A coworker at the time was completing her undergraduate degree with AU and spoke so highly of her experiences that Ruel decided to look into it for herself. It didn’t take long before she had registered for the MBA program and found AU offered her the flexibility to fit all her coursework in to her busy life.
What’s more, her instructors at AU helped her look at her situation at the CSA and provided her the tools to reach her own conclusion—she was in fact working in a discriminatory environment.
She continued to explore this topic through the DBA program and was able to focus in on it in no small part because AU provided her with many options of who she could work with, rather than limiting her to only AU faculty.
“A lot of PhD students have to find someone who’s doing research they’re interested in, at the institution they’re registered at,” Ruel said. “The beauty of the DBA program at AU is you’re not limited to just the people at AU. You can go globally if you want.”
She found the right combination of researchers to form her committee, and got to work on her dissertation, which focused on the lack of STEM-professional women in management positions in the Canadian space industry.
Academic work after the CSA
Ruel’s research, which was based on interviews with men and women working in the industry, produced some illuminating results about the overall culture within this field in Canada.
“The way we talk to each other in this industry is shocking. I’ll put it that way. For example, one of the late career STEM-professional women that I interviewed was called ‘a dog that needed to be kept on a leash,’” she said. “This is someone who had over 15 years of experience in the industry and she was being treated like a dog.”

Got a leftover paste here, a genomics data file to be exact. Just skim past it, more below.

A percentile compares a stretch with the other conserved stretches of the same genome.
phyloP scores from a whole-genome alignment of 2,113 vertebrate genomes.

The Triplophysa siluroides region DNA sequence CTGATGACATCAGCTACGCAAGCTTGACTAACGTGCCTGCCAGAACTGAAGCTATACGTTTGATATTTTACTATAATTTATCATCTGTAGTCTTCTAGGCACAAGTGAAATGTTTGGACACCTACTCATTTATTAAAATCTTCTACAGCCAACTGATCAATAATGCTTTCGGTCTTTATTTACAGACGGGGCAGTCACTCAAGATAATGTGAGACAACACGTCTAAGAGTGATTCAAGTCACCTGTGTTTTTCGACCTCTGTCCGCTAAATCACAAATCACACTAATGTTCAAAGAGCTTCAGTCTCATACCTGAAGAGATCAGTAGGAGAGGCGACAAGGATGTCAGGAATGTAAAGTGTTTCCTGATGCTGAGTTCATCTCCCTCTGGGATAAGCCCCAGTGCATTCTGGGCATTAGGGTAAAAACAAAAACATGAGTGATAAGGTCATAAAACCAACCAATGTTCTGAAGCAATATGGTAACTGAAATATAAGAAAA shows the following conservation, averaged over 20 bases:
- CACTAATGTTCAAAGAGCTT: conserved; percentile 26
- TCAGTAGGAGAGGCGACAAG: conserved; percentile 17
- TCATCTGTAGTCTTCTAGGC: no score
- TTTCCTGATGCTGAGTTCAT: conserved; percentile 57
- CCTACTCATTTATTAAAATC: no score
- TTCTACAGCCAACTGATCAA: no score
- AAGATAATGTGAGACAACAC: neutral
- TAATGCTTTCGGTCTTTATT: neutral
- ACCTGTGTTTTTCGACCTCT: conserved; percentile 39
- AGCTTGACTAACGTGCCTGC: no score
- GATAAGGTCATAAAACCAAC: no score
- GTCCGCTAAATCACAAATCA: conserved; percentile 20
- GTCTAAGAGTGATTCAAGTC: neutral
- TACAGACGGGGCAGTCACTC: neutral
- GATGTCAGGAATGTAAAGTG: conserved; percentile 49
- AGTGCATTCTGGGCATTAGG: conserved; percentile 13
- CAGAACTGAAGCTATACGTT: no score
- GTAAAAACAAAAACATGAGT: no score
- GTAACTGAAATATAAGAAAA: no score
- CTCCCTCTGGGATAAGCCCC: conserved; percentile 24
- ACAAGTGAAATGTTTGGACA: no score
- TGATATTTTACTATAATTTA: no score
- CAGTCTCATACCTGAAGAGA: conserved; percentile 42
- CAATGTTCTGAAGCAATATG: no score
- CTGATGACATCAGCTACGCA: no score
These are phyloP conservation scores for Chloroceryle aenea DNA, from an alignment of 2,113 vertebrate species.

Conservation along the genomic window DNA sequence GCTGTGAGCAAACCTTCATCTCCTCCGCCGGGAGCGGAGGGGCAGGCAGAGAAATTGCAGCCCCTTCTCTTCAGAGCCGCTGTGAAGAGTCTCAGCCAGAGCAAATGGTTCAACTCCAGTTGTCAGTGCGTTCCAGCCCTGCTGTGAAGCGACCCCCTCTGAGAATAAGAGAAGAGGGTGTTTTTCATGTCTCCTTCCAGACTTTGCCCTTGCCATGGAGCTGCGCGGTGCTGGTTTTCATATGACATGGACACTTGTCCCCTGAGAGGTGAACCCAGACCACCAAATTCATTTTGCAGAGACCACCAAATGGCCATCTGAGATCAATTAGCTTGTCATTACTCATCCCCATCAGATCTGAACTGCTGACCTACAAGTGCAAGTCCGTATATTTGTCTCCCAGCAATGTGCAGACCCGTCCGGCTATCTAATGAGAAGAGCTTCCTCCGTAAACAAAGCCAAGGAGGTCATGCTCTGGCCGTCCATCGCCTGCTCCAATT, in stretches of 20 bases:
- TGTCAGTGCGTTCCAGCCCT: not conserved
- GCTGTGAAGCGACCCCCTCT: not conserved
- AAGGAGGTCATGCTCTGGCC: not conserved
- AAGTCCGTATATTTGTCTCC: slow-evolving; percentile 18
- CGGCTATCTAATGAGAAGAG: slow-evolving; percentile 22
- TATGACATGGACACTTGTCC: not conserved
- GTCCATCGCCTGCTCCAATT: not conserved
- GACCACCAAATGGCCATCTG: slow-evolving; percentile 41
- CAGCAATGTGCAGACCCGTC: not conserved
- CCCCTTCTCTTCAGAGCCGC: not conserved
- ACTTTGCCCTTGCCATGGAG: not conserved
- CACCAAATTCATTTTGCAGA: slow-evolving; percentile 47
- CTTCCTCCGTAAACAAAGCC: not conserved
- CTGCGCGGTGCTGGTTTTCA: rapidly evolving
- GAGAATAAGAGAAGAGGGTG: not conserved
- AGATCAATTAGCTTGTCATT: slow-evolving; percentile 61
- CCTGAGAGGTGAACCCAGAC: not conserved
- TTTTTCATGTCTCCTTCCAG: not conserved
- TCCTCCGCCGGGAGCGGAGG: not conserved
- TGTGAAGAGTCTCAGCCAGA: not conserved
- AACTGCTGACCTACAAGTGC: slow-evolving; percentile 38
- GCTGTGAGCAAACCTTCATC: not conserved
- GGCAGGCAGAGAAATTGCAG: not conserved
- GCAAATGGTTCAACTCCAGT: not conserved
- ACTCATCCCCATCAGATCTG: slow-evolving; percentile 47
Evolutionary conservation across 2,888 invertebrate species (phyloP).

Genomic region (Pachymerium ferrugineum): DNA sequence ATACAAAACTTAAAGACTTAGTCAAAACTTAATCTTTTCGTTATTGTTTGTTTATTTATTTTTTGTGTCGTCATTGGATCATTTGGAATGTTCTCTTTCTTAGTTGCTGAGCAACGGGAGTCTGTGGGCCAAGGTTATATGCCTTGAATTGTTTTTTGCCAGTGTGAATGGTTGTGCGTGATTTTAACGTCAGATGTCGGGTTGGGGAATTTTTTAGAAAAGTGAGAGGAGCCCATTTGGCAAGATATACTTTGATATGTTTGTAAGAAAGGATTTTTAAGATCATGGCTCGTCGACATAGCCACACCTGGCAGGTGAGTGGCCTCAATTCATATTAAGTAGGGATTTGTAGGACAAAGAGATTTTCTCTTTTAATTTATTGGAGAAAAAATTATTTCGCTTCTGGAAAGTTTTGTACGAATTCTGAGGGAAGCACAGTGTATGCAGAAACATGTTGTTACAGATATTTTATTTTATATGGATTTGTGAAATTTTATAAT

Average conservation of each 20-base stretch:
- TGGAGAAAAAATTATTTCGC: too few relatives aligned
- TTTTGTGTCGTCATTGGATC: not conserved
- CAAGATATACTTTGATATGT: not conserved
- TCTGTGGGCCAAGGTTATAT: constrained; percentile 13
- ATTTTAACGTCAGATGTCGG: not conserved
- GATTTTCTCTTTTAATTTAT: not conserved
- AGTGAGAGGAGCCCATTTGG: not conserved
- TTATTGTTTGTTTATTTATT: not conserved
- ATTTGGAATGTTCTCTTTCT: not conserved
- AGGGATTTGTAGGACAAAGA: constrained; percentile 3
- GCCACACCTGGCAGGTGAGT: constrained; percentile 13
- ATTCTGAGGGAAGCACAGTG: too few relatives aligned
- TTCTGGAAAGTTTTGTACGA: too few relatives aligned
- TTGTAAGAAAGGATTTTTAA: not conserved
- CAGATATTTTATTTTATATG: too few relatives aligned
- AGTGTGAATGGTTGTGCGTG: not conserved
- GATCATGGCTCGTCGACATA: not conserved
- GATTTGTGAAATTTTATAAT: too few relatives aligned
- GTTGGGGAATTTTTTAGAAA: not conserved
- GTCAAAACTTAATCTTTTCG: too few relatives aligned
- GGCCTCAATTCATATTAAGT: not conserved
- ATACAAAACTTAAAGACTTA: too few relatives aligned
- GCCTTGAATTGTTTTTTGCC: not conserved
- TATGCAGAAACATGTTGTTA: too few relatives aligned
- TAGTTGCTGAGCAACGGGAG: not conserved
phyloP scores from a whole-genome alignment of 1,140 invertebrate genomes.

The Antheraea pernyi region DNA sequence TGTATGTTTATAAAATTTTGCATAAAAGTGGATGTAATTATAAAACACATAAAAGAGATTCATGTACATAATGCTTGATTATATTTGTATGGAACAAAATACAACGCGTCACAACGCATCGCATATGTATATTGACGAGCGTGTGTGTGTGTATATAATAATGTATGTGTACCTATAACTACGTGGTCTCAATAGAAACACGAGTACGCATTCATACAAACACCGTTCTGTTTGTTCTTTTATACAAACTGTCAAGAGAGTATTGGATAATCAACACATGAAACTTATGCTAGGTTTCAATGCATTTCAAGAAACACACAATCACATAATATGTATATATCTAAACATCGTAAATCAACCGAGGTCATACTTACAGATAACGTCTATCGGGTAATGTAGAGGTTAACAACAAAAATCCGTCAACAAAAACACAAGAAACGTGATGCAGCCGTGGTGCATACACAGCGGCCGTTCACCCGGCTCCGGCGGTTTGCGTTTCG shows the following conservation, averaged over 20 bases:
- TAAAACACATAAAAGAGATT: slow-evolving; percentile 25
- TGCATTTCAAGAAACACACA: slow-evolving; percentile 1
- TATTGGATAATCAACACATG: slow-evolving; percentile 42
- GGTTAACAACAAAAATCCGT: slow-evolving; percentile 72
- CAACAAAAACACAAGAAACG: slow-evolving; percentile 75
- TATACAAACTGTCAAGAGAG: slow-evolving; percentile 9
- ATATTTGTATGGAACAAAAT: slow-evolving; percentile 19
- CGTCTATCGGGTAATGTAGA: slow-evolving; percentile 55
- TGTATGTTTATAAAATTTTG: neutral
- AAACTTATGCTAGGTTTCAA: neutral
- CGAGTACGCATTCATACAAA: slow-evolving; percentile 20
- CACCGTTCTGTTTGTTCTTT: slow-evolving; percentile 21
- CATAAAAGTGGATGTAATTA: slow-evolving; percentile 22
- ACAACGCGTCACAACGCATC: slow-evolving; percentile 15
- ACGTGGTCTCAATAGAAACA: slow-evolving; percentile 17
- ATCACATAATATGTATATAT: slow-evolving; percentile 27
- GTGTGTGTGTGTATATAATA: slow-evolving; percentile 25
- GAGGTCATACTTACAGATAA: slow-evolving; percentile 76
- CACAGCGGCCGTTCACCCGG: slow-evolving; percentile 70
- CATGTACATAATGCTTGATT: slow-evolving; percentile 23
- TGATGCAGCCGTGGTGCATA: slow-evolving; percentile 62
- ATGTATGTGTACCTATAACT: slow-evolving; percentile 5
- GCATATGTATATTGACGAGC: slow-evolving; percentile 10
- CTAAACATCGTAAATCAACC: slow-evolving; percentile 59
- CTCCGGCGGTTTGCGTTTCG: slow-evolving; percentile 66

The people she interviewed, whether men or women, had internalized some of the narratives they were exposed to on a day-to-day basis. Ruel saw it in her own professional life through interactions with her peers, as well. At one point in a contentious meeting with a colleague, when they couldn’t come to a consensus, one man challenged her to an arm wrestle to reach a decision.
“When you take that apart as an academic, on one hand he saw me as an equal to him, a fellow man, but the reality is he knew he could beat me physically. There’s no way I could win that arm wrestle,” Ruel said. “I started picking up on all these little things that were helping to position me below other people, and I couldn’t play the game anymore, so I quietly resigned. I gave my two weeks’ notice and I walked out.”
Ruel has now moved on to an academic position and continues her research. While reactions to her research have been mixed—women in STEM fields generally appreciate the work, while some of her former colleagues at the CSA are less receptive.
Regardless, she is not dissuaded and continues to champion women’s roles in STEM fields. Currently, she’s working with colleagues to highlight the experiences of the women who worked on the Alouette satellite missions—women who are hidden in the histories of Canada’s role in the Cold War.
“We’re looking at space, but we’re also looking at the STEM male-dominated industries across Canada, and how to change the landscape so the things that happened to me, and the things that happened to other women in STEM fields, don’t get perpetuated,” Ruel said.
In 2019, Ruel and two of her colleagues were awarded the Canadian Federation of Business School Deans Grant. Their research will focus on “Equity, Diversity, and Inclusivity at the Intersection of STEM and Business Management in Canadian Higher Education.” It’s the first of its kind in Canada and we are proud that Ruel is an alumna!